The dinosaur tracks of Tyrants Aisle: An Upper Cretaceous ichnofauna from Unit 4 of the Wapiti Formation (upper Campanian), Alberta, Canada.PLoS One. 2022; 17(2):e0262824.Plos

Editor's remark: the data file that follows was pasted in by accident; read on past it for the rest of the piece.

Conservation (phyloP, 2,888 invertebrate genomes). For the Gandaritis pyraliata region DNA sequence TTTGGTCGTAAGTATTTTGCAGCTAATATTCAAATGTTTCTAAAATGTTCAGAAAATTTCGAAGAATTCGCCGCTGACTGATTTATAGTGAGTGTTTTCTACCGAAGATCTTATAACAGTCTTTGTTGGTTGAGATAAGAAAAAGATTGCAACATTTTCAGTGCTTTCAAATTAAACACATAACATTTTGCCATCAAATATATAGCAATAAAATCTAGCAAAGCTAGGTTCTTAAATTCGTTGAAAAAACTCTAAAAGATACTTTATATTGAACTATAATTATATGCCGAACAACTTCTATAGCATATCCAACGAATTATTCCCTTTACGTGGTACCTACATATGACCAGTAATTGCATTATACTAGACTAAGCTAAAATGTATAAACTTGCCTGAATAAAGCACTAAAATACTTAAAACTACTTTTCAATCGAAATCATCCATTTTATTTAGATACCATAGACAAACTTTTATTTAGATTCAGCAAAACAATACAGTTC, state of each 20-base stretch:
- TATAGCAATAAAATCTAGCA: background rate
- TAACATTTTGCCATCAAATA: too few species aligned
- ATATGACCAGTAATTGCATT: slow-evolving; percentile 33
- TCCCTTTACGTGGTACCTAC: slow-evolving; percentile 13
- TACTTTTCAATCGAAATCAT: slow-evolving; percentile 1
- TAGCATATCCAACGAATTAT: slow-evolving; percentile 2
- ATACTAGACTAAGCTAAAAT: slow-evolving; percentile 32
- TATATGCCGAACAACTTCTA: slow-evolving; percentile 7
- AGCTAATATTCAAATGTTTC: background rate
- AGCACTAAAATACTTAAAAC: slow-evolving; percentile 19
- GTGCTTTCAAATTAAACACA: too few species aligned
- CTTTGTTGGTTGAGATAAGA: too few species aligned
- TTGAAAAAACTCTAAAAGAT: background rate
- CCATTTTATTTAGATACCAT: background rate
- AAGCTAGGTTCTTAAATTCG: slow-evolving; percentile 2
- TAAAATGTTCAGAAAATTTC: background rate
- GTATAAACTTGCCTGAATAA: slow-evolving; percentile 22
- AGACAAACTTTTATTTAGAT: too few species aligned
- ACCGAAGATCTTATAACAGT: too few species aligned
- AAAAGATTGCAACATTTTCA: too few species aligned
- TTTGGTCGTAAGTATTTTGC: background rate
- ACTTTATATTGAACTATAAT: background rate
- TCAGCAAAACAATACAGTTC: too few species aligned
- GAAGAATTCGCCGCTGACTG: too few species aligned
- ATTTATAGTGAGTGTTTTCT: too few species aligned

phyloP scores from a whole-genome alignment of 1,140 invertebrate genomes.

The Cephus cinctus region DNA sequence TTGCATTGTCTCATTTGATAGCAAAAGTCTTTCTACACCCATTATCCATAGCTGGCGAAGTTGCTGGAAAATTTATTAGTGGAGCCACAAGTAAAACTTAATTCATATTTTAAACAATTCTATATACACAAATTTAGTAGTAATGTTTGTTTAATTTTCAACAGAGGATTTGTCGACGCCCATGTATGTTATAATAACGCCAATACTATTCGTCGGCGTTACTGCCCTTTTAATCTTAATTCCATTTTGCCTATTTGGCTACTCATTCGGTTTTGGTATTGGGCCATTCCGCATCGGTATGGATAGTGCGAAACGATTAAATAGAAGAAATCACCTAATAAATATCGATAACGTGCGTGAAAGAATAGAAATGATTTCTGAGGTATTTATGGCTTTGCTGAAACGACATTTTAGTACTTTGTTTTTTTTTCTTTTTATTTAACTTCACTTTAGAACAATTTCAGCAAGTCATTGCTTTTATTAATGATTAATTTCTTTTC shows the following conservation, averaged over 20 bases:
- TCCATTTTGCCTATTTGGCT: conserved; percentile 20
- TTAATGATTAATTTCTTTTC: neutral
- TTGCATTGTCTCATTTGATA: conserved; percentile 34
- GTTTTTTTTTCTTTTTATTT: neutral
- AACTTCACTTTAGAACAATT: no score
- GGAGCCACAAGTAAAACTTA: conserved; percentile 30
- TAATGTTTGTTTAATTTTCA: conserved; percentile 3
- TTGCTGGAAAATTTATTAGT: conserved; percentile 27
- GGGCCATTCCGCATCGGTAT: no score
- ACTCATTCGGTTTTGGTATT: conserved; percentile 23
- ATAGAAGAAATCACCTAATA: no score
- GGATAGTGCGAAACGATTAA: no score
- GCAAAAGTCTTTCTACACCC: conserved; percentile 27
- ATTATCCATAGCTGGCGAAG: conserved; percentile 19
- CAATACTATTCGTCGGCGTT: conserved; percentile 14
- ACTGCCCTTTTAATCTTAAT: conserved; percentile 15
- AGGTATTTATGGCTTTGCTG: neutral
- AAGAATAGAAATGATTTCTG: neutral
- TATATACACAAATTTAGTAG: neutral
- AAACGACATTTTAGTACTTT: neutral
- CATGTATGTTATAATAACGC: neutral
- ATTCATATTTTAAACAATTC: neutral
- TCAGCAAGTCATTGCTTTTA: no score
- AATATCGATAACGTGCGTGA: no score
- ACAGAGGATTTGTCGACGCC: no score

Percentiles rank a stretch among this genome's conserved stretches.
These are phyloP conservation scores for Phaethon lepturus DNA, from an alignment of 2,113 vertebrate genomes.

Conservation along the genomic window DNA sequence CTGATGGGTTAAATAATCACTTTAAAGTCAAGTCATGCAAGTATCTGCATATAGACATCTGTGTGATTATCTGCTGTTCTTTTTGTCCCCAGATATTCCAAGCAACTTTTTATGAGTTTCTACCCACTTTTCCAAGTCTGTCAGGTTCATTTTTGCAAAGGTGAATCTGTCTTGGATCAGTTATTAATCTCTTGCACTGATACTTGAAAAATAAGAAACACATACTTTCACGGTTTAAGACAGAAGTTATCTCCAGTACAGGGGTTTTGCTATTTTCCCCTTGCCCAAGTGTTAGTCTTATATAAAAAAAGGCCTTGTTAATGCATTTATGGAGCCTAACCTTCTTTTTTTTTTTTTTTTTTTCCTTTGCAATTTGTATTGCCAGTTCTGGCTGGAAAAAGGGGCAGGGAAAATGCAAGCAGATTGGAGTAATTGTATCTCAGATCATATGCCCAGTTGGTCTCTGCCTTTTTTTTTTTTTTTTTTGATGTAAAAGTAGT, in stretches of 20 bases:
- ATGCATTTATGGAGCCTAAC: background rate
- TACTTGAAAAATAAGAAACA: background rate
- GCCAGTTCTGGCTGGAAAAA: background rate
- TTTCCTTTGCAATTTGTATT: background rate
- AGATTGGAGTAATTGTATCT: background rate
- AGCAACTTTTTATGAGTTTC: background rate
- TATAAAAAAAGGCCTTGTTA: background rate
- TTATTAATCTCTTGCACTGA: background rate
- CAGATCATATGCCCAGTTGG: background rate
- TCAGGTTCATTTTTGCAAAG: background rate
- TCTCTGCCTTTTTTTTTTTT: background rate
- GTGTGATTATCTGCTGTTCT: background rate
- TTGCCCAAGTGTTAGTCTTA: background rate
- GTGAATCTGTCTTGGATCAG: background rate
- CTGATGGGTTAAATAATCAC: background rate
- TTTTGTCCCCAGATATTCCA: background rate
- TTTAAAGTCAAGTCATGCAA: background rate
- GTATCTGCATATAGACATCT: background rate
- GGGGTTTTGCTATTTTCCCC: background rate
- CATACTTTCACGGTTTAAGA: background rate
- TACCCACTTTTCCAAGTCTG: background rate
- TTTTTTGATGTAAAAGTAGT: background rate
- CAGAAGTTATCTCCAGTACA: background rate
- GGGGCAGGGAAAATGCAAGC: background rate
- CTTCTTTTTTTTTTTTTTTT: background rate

The Wapiti Formation of northwest Alberta and northeast British Columbia, Canada, preserves an Upper Cretaceous terrestrial vertebrate fauna that is latitudinally situated between those documented further north in Alaska and those from southern Alberta and the contiguous U.S.A. Therefore, the Wapiti Formation is important for identifying broad patterns in vertebrate ecology, diversity, and distribution across Laramidia during the latest Cretaceous. Tracksites are especially useful as they provide a range of palaeoecological, palaeoenvironmental, and behavioural data that are complementary to the skeletal record. Here, we describe the Tyrants Aisle locality, the largest in-situ tracksite known from the Wapiti Formation. The site occurs in the lower part of Unit 4 of the formation (~72.5 Ma, upper Campanian), exposed along the southern bank of the Redwillow River. More than 100 tracks are documented across at least three distinct track-bearing layers, which were deposited on an alluvial floodplain. Hadrosaurid tracks are most abundant, and are referable to Hadrosauropodus based on track width exceeding track length, broad digits, and rounded or bilobed heel margins. We suggest the hadrosaurid trackmaker was Edmontosaurus regalis based on stratigraphic context. Tyrannosaurids, probable troodontids, possible ornithomimids, and possible azhdarchid pterosaurs represent minor but notable elements of the ichnofauna, as the latter is unknown from skeletal remains within the Wapiti Formation, and all others are poorly represented. Possible social behaviour is inferred for some of the hadrosaurid and small theropod-like trackmakers based on trackway alignment, suitable spacing and consistent preservation. On a broad taxonomic level (i.e., family or above), ichnofaunal compositions indicate that hadrosaurids were palaeoecologically dominant across Laramidia during the late Campanian within both high-and low-latitude deposits, although the role of depositional environment requires further testing.